Recently, an article in the Indian Press affirmed that the National Technical Research Organisation which deals with cyber attacks in the government pretends that their Rapid Action Group can tackle an attack in less than 90 minutes. What are your views on this?

Assuming they mean 'any' intrusion, it is highly, highly unlikely to be true. If it was true, it would be a five-star research contribution, probably worth a Nobel Prize.

Instead, if they are claiming that the exact same attack would be detectable that's straight forward but close to useless in defending against future attacks (they won't be the same as past attacks).

Attacks don't repeat the same way. . . why should they? They always evolve. To prove that nobody can steal an organisation's data, you have to prove that every hole has been closed.

[However] there are not just bugs in software; there are also bugs in human operation. For example the attack on the OHHDL was not due to a computer bug, the software defects were there, but they were incidental to the attacks.

When humans authenticate emails, they do so based on socio-cognitive signals based on the text of the email. It is a highly sophisticated pattern analysis-based authentication mechanism that is used by humans.

The attackers found a way to beat it by simply replaying the text. In this type of an attack, detectability is very low. If the attacker decides to intrude and stay around your network, it might take a couple of years before he/she is detected, [he can remain dormant].

In the case of the OHHDL, they were probably there for a year or so. The attackers were detected, because they increased the frequency of attacks way too much. They made two mistakes: one they replayed emails too many times, and second, they showed that they knew some information that they could have not known without spying.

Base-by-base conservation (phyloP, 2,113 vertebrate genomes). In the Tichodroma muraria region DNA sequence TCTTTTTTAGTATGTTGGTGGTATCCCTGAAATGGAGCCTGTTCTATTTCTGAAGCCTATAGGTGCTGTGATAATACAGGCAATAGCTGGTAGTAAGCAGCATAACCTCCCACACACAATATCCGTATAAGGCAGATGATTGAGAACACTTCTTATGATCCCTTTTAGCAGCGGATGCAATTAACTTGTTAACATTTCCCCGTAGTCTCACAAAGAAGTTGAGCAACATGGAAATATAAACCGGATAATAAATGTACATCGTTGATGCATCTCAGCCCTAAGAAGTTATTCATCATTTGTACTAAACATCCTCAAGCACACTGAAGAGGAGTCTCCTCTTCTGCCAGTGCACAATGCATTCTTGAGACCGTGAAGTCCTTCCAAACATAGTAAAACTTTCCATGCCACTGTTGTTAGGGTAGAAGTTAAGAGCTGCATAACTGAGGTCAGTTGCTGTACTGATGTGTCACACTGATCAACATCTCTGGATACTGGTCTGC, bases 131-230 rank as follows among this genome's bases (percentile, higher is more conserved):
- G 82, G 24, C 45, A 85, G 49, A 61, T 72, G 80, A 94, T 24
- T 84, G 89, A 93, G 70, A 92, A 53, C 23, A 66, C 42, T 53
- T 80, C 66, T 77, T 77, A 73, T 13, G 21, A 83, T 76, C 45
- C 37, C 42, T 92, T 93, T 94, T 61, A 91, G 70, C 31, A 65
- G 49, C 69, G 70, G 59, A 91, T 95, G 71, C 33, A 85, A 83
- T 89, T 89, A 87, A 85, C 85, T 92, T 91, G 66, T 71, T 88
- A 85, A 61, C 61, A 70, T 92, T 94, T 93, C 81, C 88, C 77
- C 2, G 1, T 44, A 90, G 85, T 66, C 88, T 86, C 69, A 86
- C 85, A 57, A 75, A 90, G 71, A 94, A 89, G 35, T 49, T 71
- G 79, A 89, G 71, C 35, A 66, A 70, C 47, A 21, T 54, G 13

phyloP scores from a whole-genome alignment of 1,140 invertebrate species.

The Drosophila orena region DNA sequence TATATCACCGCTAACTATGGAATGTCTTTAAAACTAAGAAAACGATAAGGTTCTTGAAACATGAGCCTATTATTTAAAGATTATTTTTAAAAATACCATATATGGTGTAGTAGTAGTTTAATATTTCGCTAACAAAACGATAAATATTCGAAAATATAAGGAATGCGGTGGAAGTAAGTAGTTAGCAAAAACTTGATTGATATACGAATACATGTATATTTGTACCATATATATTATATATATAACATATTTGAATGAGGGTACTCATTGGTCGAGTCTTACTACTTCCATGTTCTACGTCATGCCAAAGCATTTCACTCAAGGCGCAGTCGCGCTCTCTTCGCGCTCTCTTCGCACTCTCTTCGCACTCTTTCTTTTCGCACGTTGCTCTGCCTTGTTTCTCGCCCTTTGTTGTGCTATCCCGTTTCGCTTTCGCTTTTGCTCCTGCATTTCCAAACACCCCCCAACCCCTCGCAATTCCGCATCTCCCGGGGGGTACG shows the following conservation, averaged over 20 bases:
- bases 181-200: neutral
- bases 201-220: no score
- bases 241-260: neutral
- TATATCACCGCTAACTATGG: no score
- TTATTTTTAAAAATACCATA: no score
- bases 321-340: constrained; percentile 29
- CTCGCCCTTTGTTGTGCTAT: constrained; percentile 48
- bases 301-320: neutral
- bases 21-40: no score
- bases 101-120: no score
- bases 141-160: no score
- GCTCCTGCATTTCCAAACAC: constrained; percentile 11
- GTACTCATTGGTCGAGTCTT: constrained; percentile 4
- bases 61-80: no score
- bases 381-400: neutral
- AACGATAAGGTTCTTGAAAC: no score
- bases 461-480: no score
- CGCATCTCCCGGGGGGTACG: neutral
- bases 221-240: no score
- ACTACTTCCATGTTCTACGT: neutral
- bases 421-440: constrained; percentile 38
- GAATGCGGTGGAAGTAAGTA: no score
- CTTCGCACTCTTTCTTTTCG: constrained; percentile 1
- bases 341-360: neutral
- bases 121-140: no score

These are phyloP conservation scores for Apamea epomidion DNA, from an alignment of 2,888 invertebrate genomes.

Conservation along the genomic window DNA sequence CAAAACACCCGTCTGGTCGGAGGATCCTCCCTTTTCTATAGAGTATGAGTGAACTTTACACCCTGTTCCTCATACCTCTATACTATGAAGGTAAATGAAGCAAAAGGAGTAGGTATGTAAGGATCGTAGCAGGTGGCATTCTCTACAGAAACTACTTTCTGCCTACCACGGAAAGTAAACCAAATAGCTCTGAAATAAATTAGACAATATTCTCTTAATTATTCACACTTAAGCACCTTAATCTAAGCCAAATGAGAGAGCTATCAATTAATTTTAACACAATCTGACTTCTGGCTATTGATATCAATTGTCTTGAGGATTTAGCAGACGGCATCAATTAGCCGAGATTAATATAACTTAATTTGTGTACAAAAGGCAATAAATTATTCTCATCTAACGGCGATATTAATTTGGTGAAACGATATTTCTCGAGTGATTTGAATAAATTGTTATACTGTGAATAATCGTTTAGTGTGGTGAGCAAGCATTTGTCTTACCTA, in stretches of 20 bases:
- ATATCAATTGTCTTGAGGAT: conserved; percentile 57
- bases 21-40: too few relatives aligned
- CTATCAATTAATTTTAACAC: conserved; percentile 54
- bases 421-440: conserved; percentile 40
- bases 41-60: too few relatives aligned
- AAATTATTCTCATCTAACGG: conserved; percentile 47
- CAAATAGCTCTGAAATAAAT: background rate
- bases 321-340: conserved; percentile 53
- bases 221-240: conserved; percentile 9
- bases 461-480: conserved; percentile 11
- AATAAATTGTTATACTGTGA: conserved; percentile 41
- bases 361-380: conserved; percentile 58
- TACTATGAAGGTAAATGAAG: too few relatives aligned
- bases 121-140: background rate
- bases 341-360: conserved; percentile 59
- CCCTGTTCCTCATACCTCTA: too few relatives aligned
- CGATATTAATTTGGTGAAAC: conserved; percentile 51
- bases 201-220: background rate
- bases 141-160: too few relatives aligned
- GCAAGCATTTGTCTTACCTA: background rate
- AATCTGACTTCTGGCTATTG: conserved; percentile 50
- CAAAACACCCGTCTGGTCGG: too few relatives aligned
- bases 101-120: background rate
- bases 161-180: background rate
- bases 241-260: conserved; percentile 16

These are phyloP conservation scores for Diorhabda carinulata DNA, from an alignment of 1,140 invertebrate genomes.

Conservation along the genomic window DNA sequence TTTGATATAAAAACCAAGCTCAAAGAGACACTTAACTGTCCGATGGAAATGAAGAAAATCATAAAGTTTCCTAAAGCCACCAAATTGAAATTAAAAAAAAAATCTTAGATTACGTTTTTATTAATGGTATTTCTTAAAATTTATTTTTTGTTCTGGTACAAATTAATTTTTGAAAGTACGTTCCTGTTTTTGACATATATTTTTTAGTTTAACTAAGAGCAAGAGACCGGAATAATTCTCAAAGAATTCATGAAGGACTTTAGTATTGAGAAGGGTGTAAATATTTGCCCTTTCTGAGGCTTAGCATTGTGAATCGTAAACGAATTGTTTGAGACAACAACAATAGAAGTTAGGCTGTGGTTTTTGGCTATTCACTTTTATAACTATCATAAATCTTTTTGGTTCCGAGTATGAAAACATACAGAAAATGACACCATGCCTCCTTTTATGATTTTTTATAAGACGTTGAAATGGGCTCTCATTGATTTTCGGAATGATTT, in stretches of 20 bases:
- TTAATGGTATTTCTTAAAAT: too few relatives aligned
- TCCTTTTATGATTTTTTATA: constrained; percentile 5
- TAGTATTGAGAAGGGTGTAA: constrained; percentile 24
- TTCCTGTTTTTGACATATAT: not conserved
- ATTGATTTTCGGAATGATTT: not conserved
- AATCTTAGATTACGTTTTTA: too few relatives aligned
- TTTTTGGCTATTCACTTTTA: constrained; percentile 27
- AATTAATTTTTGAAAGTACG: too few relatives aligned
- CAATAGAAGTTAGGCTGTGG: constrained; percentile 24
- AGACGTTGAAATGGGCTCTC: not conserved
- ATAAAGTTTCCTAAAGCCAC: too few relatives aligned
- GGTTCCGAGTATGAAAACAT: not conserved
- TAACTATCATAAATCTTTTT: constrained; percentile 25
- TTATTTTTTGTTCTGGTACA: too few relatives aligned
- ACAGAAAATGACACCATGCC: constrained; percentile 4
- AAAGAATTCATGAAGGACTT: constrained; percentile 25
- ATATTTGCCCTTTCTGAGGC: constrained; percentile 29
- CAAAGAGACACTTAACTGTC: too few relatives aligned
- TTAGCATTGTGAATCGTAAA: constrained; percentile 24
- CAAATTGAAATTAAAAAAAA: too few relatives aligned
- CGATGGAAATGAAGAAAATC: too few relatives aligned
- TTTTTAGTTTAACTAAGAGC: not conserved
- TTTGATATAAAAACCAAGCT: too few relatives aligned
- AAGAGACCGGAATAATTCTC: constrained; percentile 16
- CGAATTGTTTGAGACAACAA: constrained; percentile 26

But the attackers will learn and the second generation of social malware attacks will be more covert. Will we detect them? Unlikely! In half an hour? Very, very unlikely!

When the Pentagon or the White House have been penetrated [in the past], it took [sometimes] years to find out. They are ways to remain covert, attack covertly (no replays), transmit covertly (using covert channels/'96 there are lots of them).

Presence of attacks on OHHDL could be found out [relatively easily]. But if they deployed covert communication over the Internet to transfer stolen information, then they can remain virtually undetectable for a very long time.

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Recently, DefExpo India 2010 was held in Delhi. The Indian government is planning to spend Rs 50,000 crore (Rs 500 billion) in military hardware, don't you think that it is not the 'war of yesterday'?

Oh, yes! Absolutely! What you mentioned is conventional warfare. Now we are speaking of guerilla warfare. A significant national security risk to India lies in the area of computer security which can't be addressed with Sukhois.